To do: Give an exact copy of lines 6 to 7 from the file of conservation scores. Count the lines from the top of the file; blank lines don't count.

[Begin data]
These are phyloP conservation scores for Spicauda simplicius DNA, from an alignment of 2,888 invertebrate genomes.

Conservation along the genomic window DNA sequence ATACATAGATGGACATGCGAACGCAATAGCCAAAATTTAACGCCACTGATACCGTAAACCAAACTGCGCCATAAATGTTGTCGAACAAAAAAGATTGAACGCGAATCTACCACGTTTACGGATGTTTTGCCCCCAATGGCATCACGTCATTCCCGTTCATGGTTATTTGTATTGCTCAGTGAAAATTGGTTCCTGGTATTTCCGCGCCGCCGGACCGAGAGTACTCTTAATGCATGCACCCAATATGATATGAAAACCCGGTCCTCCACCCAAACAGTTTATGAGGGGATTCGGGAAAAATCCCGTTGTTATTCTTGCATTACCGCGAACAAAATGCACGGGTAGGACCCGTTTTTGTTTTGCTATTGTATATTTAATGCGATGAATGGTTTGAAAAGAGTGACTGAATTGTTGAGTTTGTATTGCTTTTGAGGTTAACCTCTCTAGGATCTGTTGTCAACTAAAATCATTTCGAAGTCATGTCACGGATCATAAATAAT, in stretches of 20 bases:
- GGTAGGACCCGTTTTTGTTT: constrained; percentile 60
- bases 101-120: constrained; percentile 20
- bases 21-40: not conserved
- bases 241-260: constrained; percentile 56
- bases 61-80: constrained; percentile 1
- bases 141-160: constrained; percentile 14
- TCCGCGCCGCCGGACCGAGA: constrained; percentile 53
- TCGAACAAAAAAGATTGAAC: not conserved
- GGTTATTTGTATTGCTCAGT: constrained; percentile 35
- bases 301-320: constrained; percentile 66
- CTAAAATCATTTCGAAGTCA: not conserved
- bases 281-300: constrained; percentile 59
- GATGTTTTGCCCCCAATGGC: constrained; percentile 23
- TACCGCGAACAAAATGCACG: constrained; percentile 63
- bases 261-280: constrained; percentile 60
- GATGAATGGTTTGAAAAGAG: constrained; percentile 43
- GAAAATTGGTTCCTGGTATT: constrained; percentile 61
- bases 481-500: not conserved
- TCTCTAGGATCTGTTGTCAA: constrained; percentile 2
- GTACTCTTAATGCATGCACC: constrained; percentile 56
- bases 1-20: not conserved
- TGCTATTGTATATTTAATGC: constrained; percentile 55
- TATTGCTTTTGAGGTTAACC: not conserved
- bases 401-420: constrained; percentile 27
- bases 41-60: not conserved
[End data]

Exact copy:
- bases 241-260: constrained; percentile 56
- bases 61-80: constrained; percentile 1